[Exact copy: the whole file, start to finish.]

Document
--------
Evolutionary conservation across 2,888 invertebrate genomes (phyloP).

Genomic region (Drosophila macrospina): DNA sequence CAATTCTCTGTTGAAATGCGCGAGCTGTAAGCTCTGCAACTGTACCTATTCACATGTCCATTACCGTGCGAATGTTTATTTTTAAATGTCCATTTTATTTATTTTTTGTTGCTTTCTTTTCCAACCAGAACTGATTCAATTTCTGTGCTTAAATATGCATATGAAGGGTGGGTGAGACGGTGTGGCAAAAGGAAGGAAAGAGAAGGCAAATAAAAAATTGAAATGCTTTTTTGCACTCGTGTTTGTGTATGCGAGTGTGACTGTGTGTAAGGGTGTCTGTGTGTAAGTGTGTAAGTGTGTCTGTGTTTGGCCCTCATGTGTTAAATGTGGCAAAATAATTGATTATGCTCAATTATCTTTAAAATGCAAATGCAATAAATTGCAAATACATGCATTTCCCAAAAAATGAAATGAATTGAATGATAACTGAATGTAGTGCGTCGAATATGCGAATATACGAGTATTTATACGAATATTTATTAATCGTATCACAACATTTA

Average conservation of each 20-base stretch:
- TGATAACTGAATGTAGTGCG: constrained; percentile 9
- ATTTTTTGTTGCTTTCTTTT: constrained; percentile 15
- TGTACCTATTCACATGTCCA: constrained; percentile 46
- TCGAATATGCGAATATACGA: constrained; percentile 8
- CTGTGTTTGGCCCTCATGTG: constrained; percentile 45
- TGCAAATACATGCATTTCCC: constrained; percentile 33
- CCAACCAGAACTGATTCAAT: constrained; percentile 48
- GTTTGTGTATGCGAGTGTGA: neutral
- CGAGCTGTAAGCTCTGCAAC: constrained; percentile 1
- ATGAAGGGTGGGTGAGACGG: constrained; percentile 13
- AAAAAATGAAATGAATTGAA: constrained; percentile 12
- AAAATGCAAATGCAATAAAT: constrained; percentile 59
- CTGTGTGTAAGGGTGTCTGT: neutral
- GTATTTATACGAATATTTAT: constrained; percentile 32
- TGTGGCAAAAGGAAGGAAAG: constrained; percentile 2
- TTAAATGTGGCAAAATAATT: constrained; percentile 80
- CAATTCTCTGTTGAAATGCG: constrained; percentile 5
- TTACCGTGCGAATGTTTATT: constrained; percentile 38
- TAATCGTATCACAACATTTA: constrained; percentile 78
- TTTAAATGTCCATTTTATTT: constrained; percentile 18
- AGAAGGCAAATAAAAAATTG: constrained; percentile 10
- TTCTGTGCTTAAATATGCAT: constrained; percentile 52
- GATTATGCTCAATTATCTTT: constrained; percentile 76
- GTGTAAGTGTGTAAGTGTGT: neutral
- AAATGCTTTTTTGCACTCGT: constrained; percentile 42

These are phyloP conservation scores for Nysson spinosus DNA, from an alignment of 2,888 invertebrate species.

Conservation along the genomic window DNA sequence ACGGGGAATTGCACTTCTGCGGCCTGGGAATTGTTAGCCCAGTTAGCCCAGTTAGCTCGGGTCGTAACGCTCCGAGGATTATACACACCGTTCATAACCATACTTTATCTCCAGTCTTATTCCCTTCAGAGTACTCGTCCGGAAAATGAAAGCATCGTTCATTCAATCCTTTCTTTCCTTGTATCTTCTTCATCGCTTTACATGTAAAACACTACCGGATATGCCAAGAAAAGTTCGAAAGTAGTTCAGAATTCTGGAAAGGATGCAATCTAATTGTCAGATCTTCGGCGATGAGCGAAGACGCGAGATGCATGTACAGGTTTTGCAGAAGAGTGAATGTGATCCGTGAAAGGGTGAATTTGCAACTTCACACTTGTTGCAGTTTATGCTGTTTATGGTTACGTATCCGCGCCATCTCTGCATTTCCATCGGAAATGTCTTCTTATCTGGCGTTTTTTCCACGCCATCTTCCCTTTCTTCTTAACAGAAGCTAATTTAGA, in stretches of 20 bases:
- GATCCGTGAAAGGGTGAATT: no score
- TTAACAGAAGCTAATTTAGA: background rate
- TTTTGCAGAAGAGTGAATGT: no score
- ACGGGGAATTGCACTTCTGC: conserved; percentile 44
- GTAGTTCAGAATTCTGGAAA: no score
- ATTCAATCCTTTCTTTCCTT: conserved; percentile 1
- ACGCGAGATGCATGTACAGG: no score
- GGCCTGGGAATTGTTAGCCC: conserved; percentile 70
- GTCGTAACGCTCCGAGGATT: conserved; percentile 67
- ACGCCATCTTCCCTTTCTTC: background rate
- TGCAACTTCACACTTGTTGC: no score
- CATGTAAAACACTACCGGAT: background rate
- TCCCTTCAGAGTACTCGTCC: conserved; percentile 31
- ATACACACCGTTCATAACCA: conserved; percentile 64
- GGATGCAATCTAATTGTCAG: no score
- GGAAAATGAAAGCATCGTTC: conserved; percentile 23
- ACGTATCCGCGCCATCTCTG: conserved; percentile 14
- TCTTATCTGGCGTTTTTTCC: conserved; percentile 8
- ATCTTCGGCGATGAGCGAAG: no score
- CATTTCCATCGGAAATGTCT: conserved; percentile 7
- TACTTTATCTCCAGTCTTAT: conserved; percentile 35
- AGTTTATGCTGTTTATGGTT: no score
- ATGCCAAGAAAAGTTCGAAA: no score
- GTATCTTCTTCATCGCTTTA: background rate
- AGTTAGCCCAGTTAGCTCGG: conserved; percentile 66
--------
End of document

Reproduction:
Evolutionary conservation across 2,888 invertebrate genomes (phyloP).

Genomic region (Drosophila macrospina): DNA sequence CAATTCTCTGTTGAAATGCGCGAGCTGTAAGCTCTGCAACTGTACCTATTCACATGTCCATTACCGTGCGAATGTTTATTTTTAAATGTCCATTTTATTTATTTTTTGTTGCTTTCTTTTCCAACCAGAACTGATTCAATTTCTGTGCTTAAATATGCATATGAAGGGTGGGTGAGACGGTGTGGCAAAAGGAAGGAAAGAGAAGGCAAATAAAAAATTGAAATGCTTTTTTGCACTCGTGTTTGTGTATGCGAGTGTGACTGTGTGTAAGGGTGTCTGTGTGTAAGTGTGTAAGTGTGTCTGTGTTTGGCCCTCATGTGTTAAATGTGGCAAAATAATTGATTATGCTCAATTATCTTTAAAATGCAAATGCAATAAATTGCAAATACATGCATTTCCCAAAAAATGAAATGAATTGAATGATAACTGAATGTAGTGCGTCGAATATGCGAATATACGAGTATTTATACGAATATTTATTAATCGTATCACAACATTTA

Average conservation of each 20-base stretch:
- TGATAACTGAATGTAGTGCG: constrained; percentile 9
- ATTTTTTGTTGCTTTCTTTT: constrained; percentile 15
- TGTACCTATTCACATGTCCA: constrained; percentile 46
- TCGAATATGCGAATATACGA: constrained; percentile 8
- CTGTGTTTGGCCCTCATGTG: constrained; percentile 45
- TGCAAATACATGCATTTCCC: constrained; percentile 33
- CCAACCAGAACTGATTCAAT: constrained; percentile 48
- GTTTGTGTATGCGAGTGTGA: neutral
- CGAGCTGTAAGCTCTGCAAC: constrained; percentile 1
- ATGAAGGGTGGGTGAGACGG: constrained; percentile 13
- AAAAAATGAAATGAATTGAA: constrained; percentile 12
- AAAATGCAAATGCAATAAAT: constrained; percentile 59
- CTGTGTGTAAGGGTGTCTGT: neutral
- GTATTTATACGAATATTTAT: constrained; percentile 32
- TGTGGCAAAAGGAAGGAAAG: constrained; percentile 2
- TTAAATGTGGCAAAATAATT: constrained; percentile 80
- CAATTCTCTGTTGAAATGCG: constrained; percentile 5
- TTACCGTGCGAATGTTTATT: constrained; percentile 38
- TAATCGTATCACAACATTTA: constrained; percentile 78
- TTTAAATGTCCATTTTATTT: constrained; percentile 18
- AGAAGGCAAATAAAAAATTG: constrained; percentile 10
- TTCTGTGCTTAAATATGCAT: constrained; percentile 52
- GATTATGCTCAATTATCTTT: constrained; percentile 76
- GTGTAAGTGTGTAAGTGTGT: neutral
- AAATGCTTTTTTGCACTCGT: constrained; percentile 42

These are phyloP conservation scores for Nysson spinosus DNA, from an alignment of 2,888 invertebrate species.

Conservation along the genomic window DNA sequence ACGGGGAATTGCACTTCTGCGGCCTGGGAATTGTTAGCCCAGTTAGCCCAGTTAGCTCGGGTCGTAACGCTCCGAGGATTATACACACCGTTCATAACCATACTTTATCTCCAGTCTTATTCCCTTCAGAGTACTCGTCCGGAAAATGAAAGCATCGTTCATTCAATCCTTTCTTTCCTTGTATCTTCTTCATCGCTTTACATGTAAAACACTACCGGATATGCCAAGAAAAGTTCGAAAGTAGTTCAGAATTCTGGAAAGGATGCAATCTAATTGTCAGATCTTCGGCGATGAGCGAAGACGCGAGATGCATGTACAGGTTTTGCAGAAGAGTGAATGTGATCCGTGAAAGGGTGAATTTGCAACTTCACACTTGTTGCAGTTTATGCTGTTTATGGTTACGTATCCGCGCCATCTCTGCATTTCCATCGGAAATGTCTTCTTATCTGGCGTTTTTTCCACGCCATCTTCCCTTTCTTCTTAACAGAAGCTAATTTAGA, in stretches of 20 bases:
- GATCCGTGAAAGGGTGAATT: no score
- TTAACAGAAGCTAATTTAGA: background rate
- TTTTGCAGAAGAGTGAATGT: no score
- ACGGGGAATTGCACTTCTGC: conserved; percentile 44
- GTAGTTCAGAATTCTGGAAA: no score
- ATTCAATCCTTTCTTTCCTT: conserved; percentile 1
- ACGCGAGATGCATGTACAGG: no score
- GGCCTGGGAATTGTTAGCCC: conserved; percentile 70
- GTCGTAACGCTCCGAGGATT: conserved; percentile 67
- ACGCCATCTTCCCTTTCTTC: background rate
- TGCAACTTCACACTTGTTGC: no score
- CATGTAAAACACTACCGGAT: background rate
- TCCCTTCAGAGTACTCGTCC: conserved; percentile 31
- ATACACACCGTTCATAACCA: conserved; percentile 64
- GGATGCAATCTAATTGTCAG: no score
- GGAAAATGAAAGCATCGTTC: conserved; percentile 23
- ACGTATCCGCGCCATCTCTG: conserved; percentile 14
- TCTTATCTGGCGTTTTTTCC: conserved; percentile 8
- ATCTTCGGCGATGAGCGAAG: no score
- CATTTCCATCGGAAATGTCT: conserved; percentile 7
- TACTTTATCTCCAGTCTTAT: conserved; percentile 35
- AGTTTATGCTGTTTATGGTT: no score
- ATGCCAAGAAAAGTTCGAAA: no score
- GTATCTTCTTCATCGCTTTA: background rate
- AGTTAGCCCAGTTAGCTCGG: conserved; percentile 66